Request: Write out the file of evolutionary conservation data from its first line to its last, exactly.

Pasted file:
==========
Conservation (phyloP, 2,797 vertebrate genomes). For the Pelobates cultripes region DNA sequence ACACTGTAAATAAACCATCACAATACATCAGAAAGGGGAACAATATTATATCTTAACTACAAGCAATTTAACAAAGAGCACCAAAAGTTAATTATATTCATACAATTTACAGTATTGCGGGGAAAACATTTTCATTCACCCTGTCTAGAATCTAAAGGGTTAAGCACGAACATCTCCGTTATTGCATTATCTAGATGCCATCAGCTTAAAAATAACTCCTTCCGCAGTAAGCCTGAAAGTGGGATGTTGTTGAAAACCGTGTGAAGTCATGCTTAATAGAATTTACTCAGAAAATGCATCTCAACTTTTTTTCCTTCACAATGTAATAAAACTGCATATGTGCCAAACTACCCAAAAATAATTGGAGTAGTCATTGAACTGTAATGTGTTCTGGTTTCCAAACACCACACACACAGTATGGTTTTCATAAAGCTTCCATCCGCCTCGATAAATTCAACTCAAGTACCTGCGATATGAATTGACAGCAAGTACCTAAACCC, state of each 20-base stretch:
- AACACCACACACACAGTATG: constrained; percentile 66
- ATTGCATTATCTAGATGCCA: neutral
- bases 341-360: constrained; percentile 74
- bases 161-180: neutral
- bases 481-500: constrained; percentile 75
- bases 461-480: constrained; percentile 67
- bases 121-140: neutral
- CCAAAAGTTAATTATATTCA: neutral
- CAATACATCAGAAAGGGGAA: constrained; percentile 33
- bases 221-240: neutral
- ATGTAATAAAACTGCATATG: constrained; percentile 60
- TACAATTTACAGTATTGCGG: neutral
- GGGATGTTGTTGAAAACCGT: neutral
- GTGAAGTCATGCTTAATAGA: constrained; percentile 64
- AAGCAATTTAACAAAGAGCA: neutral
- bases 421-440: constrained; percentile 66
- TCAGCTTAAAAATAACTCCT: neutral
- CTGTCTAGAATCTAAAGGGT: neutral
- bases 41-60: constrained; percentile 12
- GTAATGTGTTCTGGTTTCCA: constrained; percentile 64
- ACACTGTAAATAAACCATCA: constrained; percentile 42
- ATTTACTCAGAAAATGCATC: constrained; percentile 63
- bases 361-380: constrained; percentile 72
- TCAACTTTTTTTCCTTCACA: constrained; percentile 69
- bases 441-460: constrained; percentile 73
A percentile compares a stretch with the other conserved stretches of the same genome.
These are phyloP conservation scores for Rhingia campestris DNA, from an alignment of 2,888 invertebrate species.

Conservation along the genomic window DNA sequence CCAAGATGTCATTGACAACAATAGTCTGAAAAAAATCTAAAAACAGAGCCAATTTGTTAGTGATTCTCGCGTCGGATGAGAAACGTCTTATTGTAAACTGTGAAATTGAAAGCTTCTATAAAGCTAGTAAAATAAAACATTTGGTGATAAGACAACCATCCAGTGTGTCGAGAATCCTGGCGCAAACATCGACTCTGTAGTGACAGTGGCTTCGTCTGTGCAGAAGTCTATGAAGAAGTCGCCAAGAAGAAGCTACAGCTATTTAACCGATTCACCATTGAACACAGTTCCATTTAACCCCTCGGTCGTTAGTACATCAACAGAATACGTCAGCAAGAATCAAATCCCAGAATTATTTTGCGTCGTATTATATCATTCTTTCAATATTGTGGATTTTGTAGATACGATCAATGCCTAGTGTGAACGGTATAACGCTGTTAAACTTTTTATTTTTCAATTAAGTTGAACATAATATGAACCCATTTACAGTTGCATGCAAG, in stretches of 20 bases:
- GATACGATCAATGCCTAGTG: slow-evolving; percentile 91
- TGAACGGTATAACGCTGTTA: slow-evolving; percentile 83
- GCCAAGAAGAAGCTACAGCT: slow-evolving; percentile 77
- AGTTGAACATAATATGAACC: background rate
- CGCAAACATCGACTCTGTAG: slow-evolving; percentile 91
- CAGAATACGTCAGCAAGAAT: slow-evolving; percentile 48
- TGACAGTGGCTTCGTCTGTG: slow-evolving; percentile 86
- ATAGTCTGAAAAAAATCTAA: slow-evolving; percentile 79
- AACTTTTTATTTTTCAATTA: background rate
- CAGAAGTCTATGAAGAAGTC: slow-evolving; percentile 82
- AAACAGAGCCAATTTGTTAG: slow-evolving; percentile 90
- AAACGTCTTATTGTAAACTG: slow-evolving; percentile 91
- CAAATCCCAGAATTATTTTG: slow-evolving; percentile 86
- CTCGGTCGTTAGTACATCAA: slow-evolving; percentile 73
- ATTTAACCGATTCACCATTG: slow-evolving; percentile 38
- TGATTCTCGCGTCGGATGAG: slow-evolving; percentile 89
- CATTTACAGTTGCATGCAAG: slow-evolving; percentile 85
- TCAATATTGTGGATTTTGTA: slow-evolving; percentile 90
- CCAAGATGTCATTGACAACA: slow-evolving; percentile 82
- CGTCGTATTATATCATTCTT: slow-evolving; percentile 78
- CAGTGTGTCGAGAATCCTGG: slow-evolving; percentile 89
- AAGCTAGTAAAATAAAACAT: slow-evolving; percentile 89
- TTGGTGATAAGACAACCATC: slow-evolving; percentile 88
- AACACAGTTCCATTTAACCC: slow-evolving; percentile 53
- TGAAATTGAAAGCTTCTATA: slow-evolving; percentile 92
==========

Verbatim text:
Conservation (phyloP, 2,797 vertebrate genomes). For the Pelobates cultripes region DNA sequence ACACTGTAAATAAACCATCACAATACATCAGAAAGGGGAACAATATTATATCTTAACTACAAGCAATTTAACAAAGAGCACCAAAAGTTAATTATATTCATACAATTTACAGTATTGCGGGGAAAACATTTTCATTCACCCTGTCTAGAATCTAAAGGGTTAAGCACGAACATCTCCGTTATTGCATTATCTAGATGCCATCAGCTTAAAAATAACTCCTTCCGCAGTAAGCCTGAAAGTGGGATGTTGTTGAAAACCGTGTGAAGTCATGCTTAATAGAATTTACTCAGAAAATGCATCTCAACTTTTTTTCCTTCACAATGTAATAAAACTGCATATGTGCCAAACTACCCAAAAATAATTGGAGTAGTCATTGAACTGTAATGTGTTCTGGTTTCCAAACACCACACACACAGTATGGTTTTCATAAAGCTTCCATCCGCCTCGATAAATTCAACTCAAGTACCTGCGATATGAATTGACAGCAAGTACCTAAACCC, state of each 20-base stretch:
- AACACCACACACACAGTATG: constrained; percentile 66
- ATTGCATTATCTAGATGCCA: neutral
- bases 341-360: constrained; percentile 74
- bases 161-180: neutral
- bases 481-500: constrained; percentile 75
- bases 461-480: constrained; percentile 67
- bases 121-140: neutral
- CCAAAAGTTAATTATATTCA: neutral
- CAATACATCAGAAAGGGGAA: constrained; percentile 33
- bases 221-240: neutral
- ATGTAATAAAACTGCATATG: constrained; percentile 60
- TACAATTTACAGTATTGCGG: neutral
- GGGATGTTGTTGAAAACCGT: neutral
- GTGAAGTCATGCTTAATAGA: constrained; percentile 64
- AAGCAATTTAACAAAGAGCA: neutral
- bases 421-440: constrained; percentile 66
- TCAGCTTAAAAATAACTCCT: neutral
- CTGTCTAGAATCTAAAGGGT: neutral
- bases 41-60: constrained; percentile 12
- GTAATGTGTTCTGGTTTCCA: constrained; percentile 64
- ACACTGTAAATAAACCATCA: constrained; percentile 42
- ATTTACTCAGAAAATGCATC: constrained; percentile 63
- bases 361-380: constrained; percentile 72
- TCAACTTTTTTTCCTTCACA: constrained; percentile 69
- bases 441-460: constrained; percentile 73
A percentile compares a stretch with the other conserved stretches of the same genome.
These are phyloP conservation scores for Rhingia campestris DNA, from an alignment of 2,888 invertebrate species.

Conservation along the genomic window DNA sequence CCAAGATGTCATTGACAACAATAGTCTGAAAAAAATCTAAAAACAGAGCCAATTTGTTAGTGATTCTCGCGTCGGATGAGAAACGTCTTATTGTAAACTGTGAAATTGAAAGCTTCTATAAAGCTAGTAAAATAAAACATTTGGTGATAAGACAACCATCCAGTGTGTCGAGAATCCTGGCGCAAACATCGACTCTGTAGTGACAGTGGCTTCGTCTGTGCAGAAGTCTATGAAGAAGTCGCCAAGAAGAAGCTACAGCTATTTAACCGATTCACCATTGAACACAGTTCCATTTAACCCCTCGGTCGTTAGTACATCAACAGAATACGTCAGCAAGAATCAAATCCCAGAATTATTTTGCGTCGTATTATATCATTCTTTCAATATTGTGGATTTTGTAGATACGATCAATGCCTAGTGTGAACGGTATAACGCTGTTAAACTTTTTATTTTTCAATTAAGTTGAACATAATATGAACCCATTTACAGTTGCATGCAAG, in stretches of 20 bases:
- GATACGATCAATGCCTAGTG: slow-evolving; percentile 91
- TGAACGGTATAACGCTGTTA: slow-evolving; percentile 83
- GCCAAGAAGAAGCTACAGCT: slow-evolving; percentile 77
- AGTTGAACATAATATGAACC: background rate
- CGCAAACATCGACTCTGTAG: slow-evolving; percentile 91
- CAGAATACGTCAGCAAGAAT: slow-evolving; percentile 48
- TGACAGTGGCTTCGTCTGTG: slow-evolving; percentile 86
- ATAGTCTGAAAAAAATCTAA: slow-evolving; percentile 79
- AACTTTTTATTTTTCAATTA: background rate
- CAGAAGTCTATGAAGAAGTC: slow-evolving; percentile 82
- AAACAGAGCCAATTTGTTAG: slow-evolving; percentile 90
- AAACGTCTTATTGTAAACTG: slow-evolving; percentile 91
- CAAATCCCAGAATTATTTTG: slow-evolving; percentile 86
- CTCGGTCGTTAGTACATCAA: slow-evolving; percentile 73
- ATTTAACCGATTCACCATTG: slow-evolving; percentile 38
- TGATTCTCGCGTCGGATGAG: slow-evolving; percentile 89
- CATTTACAGTTGCATGCAAG: slow-evolving; percentile 85
- TCAATATTGTGGATTTTGTA: slow-evolving; percentile 90
- CCAAGATGTCATTGACAACA: slow-evolving; percentile 82
- CGTCGTATTATATCATTCTT: slow-evolving; percentile 78
- CAGTGTGTCGAGAATCCTGG: slow-evolving; percentile 89
- AAGCTAGTAAAATAAAACAT: slow-evolving; percentile 89
- TTGGTGATAAGACAACCATC: slow-evolving; percentile 88
- AACACAGTTCCATTTAACCC: slow-evolving; percentile 53
- TGAAATTGAAAGCTTCTATA: slow-evolving; percentile 92